Lough Neagh: Sand dredging must be better monitored, UN experts warn

Lough Neagh borders five of Northern Ireland's six counties

Lough Neagh borders five of Northern Ireland's six counties

NORTHERN Ireland is lagging behind the rest of Europe over controversial sand dredging, experts have warned.

Millions of tonnes have been dredged from the bed of Lough Neagh - the largest freshwater lake in Britain and Ireland - for decades.

But little work has been carried out to monitor the impact of sand extraction from the lake - recognised internationally as a key wetland site.

The lead author of a major UN report into sand mining, published last year, said he was not aware of issues around sand extraction at the lough until they were highlighted by The Detail.

Pascal Peduzzi said the UN report did not consider sand extraction in Ireland.

“I am not aware of this case. Nor can I think of any specific examples of cases like it,” he said.

Although Lough Neagh’s water is publicly-owned, the bed and banks are owned by the Earl of Shaftesbury - an English aristocrat based in Dorset - who receives royalties for every tonne of sand dredged.

No one government body is responsible for the management of Lough Neagh.

Several local councils and various bodies are responsible for different aspects of the lake.

Pascal Peduzzi is the lead author of a major UN report into sand mining

Pascal Peduzzi is the lead author of a major UN report into sand mining

Mr Peduzzi told The Detail he was concerned by how the lough was being managed.

“I am quite surprised to hear about the situation at this lake. This question of ownership is very important,” he said.

“If what you’re doing has downstream impacts, then the activity is no longer simply a ‘private’ issue - even if the water body, or any other source of sand, is privately owned.”

Mr Peduzzi emphasised that responsibility for protecting the lough rests with the Northern Ireland government at Stormont.

“It’s up to the government to set the rules of what you’re allowed to do and what you’re not allowed to do within each jurisdiction,” he said.

Sand has been dredged from the bed of Lough Neagh for decades

Sand has been dredged from the bed of Lough Neagh for decades

Sand extraction

The major UN report recommended that sand extraction, including its environmental impact, needed better monitoring across the world.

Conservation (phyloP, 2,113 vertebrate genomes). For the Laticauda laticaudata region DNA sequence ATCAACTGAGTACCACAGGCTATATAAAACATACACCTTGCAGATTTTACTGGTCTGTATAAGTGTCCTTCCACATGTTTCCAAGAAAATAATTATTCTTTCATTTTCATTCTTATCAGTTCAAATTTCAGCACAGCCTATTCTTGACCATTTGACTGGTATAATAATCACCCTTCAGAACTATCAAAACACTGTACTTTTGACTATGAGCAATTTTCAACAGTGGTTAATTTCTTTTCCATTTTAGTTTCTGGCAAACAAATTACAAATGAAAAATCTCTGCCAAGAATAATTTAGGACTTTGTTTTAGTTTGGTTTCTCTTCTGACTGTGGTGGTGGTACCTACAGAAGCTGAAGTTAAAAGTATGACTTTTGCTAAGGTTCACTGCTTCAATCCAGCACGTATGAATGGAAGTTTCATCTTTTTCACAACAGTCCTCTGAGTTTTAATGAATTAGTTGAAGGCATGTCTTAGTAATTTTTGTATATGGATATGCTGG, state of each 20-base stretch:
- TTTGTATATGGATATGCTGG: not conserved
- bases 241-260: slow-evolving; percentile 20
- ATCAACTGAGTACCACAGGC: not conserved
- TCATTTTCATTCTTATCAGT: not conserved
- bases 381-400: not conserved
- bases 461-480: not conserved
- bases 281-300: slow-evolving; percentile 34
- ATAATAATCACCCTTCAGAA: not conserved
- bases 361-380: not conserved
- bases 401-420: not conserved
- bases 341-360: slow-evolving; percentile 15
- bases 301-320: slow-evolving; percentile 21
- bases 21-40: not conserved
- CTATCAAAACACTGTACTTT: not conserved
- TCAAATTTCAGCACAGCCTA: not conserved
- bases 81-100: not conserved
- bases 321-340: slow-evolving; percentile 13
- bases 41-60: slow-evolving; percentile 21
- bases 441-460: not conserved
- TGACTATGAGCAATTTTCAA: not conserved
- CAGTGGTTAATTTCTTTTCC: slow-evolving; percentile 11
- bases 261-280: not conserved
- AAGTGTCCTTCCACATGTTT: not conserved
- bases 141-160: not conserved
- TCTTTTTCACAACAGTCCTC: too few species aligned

While other European countries have substantially improved how they regulate sand extraction, dredging at Lough Neagh has only been regulated since early 2021, after planning controls were introduced by then Infrastructure Minister Nichola Mallon.

No Stormont department or agency carries out regular surveys of the bed of Lough Neagh to measure the impact of dredging.

However, The Detail revealed last month that sand extraction over many decades has caused deep scarring on the bed of the lough.

Research carried out by Dr Chris Hackney, from Newcastle University, found that dredging alone has created scars of up to 56 feet deep (17 metres) in places.

Sand mining expert Kiran Pereira

Sand mining expert Kiran Pereira

Sand mining expert Kiran Pereira said the handling of dredging at the lough made it an anomaly within Europe.

“Sand extraction in Europe has come a long way in terms of managing licensing operations, monitoring the impacts of the activity and land restoration post-mining and other statutory requirements,” she said.

“However, there are still exceptions and Lough Neagh appears to be a prominent outlier.”

University of Birmingham academic, Dr Julian Clark, who is carrying out research into the lough, said sand is extracted from some lakes in mainland Europe, including in northern Germany.

However, he said those lakes do not have the same international environmental protections or scientific importance as Lough Neagh.

“Another issue is the number of conservation and biodiversity designations that apply to the lough as an actively mined surface water body,” he said.

He added that the Lough Neagh case was also “an outlier in the UK, where dredging is usually used to alleviate flood risk rather than for mining”.

The Shaftesbury Estate, the Department for Infrastructure, the Department for Agriculture and the Mineral Products Association Northern Ireland, which represents quarrying and dredging firms, were all contacted for comment but did not respond.

  • Tommy Greene, the journalist who wrote this article, is a Bertha Foundation fellow. His recent work has appeared in The Guardian, The Irish Times and the Bureau of Investigative Journalism
  • All of the work which he will be completing as a Bertha Foundation fellow will be focused on environmental issues
  • This is the seventh in a series of publications which Tommy will produce as part of the Bertha Challenge
  • To find out more about the Bertha Foundation, please click here
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